The eyes have it: is the Galaxy S8 fingerprint sensor designed with discomfort in mind?
Back when Samsung announced the new iris scanner in the Galaxy Note 7, the Korean giant said it had been working on it for 5 years straight. We’d seen very little information about the iris scanner, so the company’s announcement was a pleasant surprise. What Samsung does to one high-end Galaxy S phone, however, often finds its way to the other (the S Pen excepted, though that could change this time around), so we have it on good authority that the iris scanner will arrive in the Galaxy S8.
Well, according to leaked photos of the next “Galaxy” (or, should I say, Galaxies, plural), Samsung intends to push its iris scanner to the forefront of the user experience, sidelining the fingerprint sensor for some who preferred their clicky home button and fingerprint authentication all in one. Leaked photos show that Samsung will reposition the fingerprint sensor from the bottom bezel of the front display to the back cover, to the right of the back camera (with the flash to the back camera’s left). Official Galaxy S8 cases confirm the same, so it seems to be a done deal at this point.
The decision to move the fingerprint sensor does bring mixed reaction, though. There are some who find the front-mounted home button and fingerprint sensor to be more intuitive and easy to use. Placing the fingerprint sensor on the back of the Galaxy S8 isn’t necessarily a decision made in the name of intuitiveness.
There are those who’ve never liked the front-mounted fingerprint sensor, so a back-mounted sensor allows these individuals to have more front-display real estate. Additionally, back-mounted fingerprint sensors are growing in popularity, with high-end smartphones such as the LG V20, Google Pixel and Pixel XL, along with veteran phones such as the Huawei Nexus 6P utilizing the same.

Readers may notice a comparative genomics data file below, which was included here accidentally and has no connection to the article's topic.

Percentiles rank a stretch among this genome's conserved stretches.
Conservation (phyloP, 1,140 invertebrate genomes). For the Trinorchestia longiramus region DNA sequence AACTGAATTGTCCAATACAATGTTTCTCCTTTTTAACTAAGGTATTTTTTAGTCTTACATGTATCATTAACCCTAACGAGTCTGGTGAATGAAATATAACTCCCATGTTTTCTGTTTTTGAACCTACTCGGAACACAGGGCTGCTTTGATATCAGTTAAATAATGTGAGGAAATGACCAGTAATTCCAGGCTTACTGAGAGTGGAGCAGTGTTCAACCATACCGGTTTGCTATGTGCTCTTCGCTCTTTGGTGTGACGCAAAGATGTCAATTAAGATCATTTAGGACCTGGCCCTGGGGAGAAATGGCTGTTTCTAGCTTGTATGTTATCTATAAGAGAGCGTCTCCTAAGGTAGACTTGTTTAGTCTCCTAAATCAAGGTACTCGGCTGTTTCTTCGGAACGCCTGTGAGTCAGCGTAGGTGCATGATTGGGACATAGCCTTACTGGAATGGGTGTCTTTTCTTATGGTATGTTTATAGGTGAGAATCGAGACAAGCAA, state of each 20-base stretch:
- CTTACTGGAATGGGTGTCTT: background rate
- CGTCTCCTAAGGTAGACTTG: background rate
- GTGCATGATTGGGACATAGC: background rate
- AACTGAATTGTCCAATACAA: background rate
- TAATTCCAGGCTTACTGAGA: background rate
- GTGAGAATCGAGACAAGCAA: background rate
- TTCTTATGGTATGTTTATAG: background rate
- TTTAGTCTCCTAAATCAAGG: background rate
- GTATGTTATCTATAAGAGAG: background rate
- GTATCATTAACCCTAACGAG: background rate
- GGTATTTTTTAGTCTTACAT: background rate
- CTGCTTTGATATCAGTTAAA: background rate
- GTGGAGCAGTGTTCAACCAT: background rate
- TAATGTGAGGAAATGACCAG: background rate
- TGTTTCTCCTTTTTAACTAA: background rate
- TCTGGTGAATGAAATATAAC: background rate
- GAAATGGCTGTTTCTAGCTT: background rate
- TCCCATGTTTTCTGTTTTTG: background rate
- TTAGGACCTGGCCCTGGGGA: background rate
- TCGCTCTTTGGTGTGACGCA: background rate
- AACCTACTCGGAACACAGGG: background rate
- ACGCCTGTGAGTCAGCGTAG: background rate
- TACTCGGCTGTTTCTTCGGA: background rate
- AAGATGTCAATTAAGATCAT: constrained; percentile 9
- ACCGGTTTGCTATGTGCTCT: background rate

At the same time, however, advocates of the fingerprint sensor’s traditional location would argue against what seems to be an awkwardly-placed sensor on the back cover. After all, Samsung is not placing the sensor in the middle of the back cover, as has been the case with a majority of phone makers that opt for a back sensor; instead, Samsung is placing the sensor adjacent to the back camera, requiring users to reach up for it instead of having it accessible where your fingers touch the back cover.
With the re-positioning of the fingerprint sensor, and the work placed into the iris scanner, Samsung could be encouraging users to go with the company’s own vision (pun intended) on the matter: ditch the fingerprint sensor and adopt the iris scanner with your eyes wide open.
I personally think that fingerprint scanners are problematic on the back cover because users cannot see their finger and have to place it on the sensor “hoping” they get it right. Front-mounted sensors have always been easier to use in that regard because you can automatically see where your finger is placed on the home button – no extra steps needed.
For those who want their home button back and don’t see themselves adopting the iris scanner in the Galaxy S8 and Galaxy S8 Plus, let me encourage you to give it a try before you become frustrated with Samsung’s new sensor placement. The iris scanner, like the fingerprint sensor, has its share of flaws, such as its quirky operation in certain lowlight settings, not to mention the 20cm distance from the human eye or the 25-35cm distance for the visually challenged who wear either glasses or contacts.
In our Galaxy Note 7 review, though, I found the iris scanner so effective that Samsung’s awkward placement of the fingerprint sensor in the Galaxy S8 gives me yet another excuse to use the iris scanner exclusively. Your mileage (or vision, rather) may vary.
So, yes, the fingerprint sensor on the Galaxy S8 is awkwardly placed, but I have a feeling Samsung has done this by design. If there’s any new biometric form that can change your mind about the traditional home button/fingerprint sensor setup, though, the answer lies in your vision. The eyes just might have it.Join the Discussion